Physiotherapists have accurate expectations of their patients' future health-related quality of life after first assessment in a subacute rehabilitation setting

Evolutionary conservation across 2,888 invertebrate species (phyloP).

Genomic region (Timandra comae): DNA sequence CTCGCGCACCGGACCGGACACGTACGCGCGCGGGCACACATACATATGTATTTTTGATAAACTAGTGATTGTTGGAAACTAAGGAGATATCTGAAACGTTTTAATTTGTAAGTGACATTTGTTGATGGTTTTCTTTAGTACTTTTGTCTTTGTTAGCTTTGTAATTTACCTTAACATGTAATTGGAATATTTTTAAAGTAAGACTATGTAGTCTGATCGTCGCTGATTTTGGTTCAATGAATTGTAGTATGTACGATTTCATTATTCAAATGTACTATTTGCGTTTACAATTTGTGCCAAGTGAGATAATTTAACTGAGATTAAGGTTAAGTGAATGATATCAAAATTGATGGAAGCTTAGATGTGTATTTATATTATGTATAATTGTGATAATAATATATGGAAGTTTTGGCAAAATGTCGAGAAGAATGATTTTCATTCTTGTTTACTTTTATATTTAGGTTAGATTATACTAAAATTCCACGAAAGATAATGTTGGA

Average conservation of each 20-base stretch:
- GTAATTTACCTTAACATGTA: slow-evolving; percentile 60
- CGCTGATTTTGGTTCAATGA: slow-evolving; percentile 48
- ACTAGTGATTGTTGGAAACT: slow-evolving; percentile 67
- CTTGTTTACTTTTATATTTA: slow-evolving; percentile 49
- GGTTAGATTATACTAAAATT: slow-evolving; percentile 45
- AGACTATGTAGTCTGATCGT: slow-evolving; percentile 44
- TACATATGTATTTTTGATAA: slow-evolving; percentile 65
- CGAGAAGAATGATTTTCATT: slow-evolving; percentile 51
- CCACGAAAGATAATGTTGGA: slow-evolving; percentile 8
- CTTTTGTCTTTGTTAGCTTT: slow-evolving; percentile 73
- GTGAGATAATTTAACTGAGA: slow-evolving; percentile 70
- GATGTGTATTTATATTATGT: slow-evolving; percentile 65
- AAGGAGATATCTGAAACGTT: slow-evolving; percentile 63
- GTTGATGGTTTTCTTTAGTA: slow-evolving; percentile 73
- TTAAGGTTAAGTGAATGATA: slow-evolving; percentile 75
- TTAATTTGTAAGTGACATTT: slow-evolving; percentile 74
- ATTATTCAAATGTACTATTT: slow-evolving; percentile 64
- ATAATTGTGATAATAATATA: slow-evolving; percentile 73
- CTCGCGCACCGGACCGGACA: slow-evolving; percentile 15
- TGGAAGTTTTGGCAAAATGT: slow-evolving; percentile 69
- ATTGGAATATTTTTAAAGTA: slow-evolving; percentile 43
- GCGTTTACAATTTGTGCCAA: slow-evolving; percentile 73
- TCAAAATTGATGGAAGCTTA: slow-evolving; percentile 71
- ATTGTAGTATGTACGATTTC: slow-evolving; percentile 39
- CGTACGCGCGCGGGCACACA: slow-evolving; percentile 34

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Background: Expectations held by health professionals and their patients are likely to affect treatment choices in subacute inpatient rehabilitation settings for older adults. There is a scarcity of empirical evidence evaluating whether health professionals expectations of the quality of their patients' future health states are accurate. Methods. A prospective longitudinal cohort investigation was implemented to examine agreement (kappa coefficients, exact agreement, limits-of-agreement, and intraclass-correlation coefficients) between physiotherapists' (n = 23) prediction of patients' discharge health-related quality of life (reported on the EQ-5D-3L) and the actual health-related quality of life self-reported by patients (n = 272) at their discharge assessment (using the EQ-5D-3L). The mini-mental state examination was used as an indicator of patients' cognitive ability. Results: Overall, 232 (85%) patients had all assessment data completed and were included in analysis. Kappa coefficients (exact agreement) ranged between 0.37-0.57 (58%-83%) across EQ-5D-3L domains in the lower cognition group and 0.53-0.68 (81%-85%) in the better cognition group. Conclusions: Physiotherapists in this subacute rehabilitation setting predicted their patients' discharge health-related quality of life with substantial accuracy. Physiotherapists are likely able to provide their patients with sound information regarding potential recovery and health-related quality of life on discharge. The prediction accuracy was higher among patients with better cognition than patients with poorer cognition.
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